Wednesday, 5 November 2003

Brian Stableford: Dark Ararat (2002)

Edition: Tor, 2003
Review number: 1194

Like its predecessor, The Cassandra Complex, Dark Ararat fills in something of a gap in Stableford's future history, lying between Inherit the Earth and Architects of Emortality. Each of the novels in the series (except the last, which I have yet to read) is a self-contained look at some aspects of the quest to bring immortality to the human race. Despite being part of this series, Dark Ararat is more tangential to this quest, and actually marks a return to one of the staple plots of (post-Campbell) science fiction - the adventures of the early pioneers to descent to the surface of an alien world, one which is considered a possibility for human colonisation. It is about genetics, and mortality, but is more concerned with setting up a plausible scenario in which the DNA molecule isn't the replicator at the centre of living organisms.

A book I have recently read is the cleverly argued Evolving the Alien by Jack Cohen and Ian Stewart. It deals with what we might be able to expect to find in terms of life on other planets; speculation about what properties would be universals (true of life anywhere) and what would be parochials (true only of life on Earth). It is a book which makes it hard to read any science fiction dealing with aliens subsequently without starting to judge the biology according to its arguments.

Many older science fiction depictions of alien environments fail the tests by making their backgrounds too earthlike - grass like plants might be a universal, or at least commonplace, but the word "like" in that statement is very important. The plant may fill a similar ecological niche to grass on Earth, but only those aspects of its appearance and life history implied by that niche will be identical to those of real grass. Because writers are interested in other things (communication with intelligent aliens, or the technicalities of space flight and planetary colonisation, for example), they often haven't spent so much time thinking about just how different things might be.

It seems to me, on reading Dark Ararat, that I am not alone in having been impressed by Evolving the Alien. The alien planet, whose name has not been finalised but could be Ararat or Tyre, seems to have been constructed with Cohen and Stewart's ideas firmly in mind. The whole series of novels has already demonstrated Stableford's interest in the biological sciences, and here he has thought through an entire planet of ecologies based on a system of replicator molecules which are different from earthly DNA - replication via an encoded genome taken to be a universal, DNA a parochial.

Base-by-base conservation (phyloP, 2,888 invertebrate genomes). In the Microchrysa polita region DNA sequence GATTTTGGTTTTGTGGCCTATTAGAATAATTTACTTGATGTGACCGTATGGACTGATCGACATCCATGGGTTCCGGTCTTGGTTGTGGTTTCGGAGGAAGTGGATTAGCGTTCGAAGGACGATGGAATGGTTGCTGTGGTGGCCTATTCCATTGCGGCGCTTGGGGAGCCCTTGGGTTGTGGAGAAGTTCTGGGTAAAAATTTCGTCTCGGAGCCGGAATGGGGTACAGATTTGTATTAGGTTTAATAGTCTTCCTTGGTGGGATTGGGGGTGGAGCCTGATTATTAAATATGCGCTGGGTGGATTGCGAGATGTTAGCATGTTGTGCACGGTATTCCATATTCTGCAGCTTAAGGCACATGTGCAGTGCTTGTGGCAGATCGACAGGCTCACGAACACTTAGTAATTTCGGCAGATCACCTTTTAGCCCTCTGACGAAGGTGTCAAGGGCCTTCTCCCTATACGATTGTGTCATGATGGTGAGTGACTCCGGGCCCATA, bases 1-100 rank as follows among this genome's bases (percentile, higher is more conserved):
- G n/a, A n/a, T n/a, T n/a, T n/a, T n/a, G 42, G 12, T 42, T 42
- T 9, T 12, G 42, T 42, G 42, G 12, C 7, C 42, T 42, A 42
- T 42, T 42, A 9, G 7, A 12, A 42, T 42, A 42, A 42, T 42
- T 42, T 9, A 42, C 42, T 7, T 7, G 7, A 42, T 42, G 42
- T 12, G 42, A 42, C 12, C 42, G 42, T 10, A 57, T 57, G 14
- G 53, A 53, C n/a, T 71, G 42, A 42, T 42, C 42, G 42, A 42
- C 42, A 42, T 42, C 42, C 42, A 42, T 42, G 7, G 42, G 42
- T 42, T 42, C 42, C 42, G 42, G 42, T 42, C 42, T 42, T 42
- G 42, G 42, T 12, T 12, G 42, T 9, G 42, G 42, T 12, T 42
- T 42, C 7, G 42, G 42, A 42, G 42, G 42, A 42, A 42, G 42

The problem which many meticulously worked out science fiction stories have, and it is one which makes many people dislike the genre as a whole, is that the background takes over the story, pushing character and plot into minor roles. Stableford avoids this pitfall by making his plot melodramatic and organising it so that exposition of the background becomes a natural consequence of its outworking. This plot is partly a murder mystery, and partly a tale of political manoeuvring.

Not all the colonists have been thawed from the cryogenic suspension in which they travelled from Earth over seven hundred years, and the story starts when two men are woken, one to replace a murder victim, an ecologist, and the other a policeman to investigate the killing. Conflicts have arisen between the colonists and the ship's crew (who are descendants of the original crew and want to drop the colonists off and move on elsewhere) about the suitability of Ararat for colonisation, and these tensions are heightened by the possibility that there is intelligent life on the planet - stone tools have been found, and the victim was killed with a replica of one of them.

Dark Ararat is just the kind of clever, thoughtful and well written science fiction that readers have come to expect from Stableford; it keeps up the standard of one of the genre's best series in recent years.

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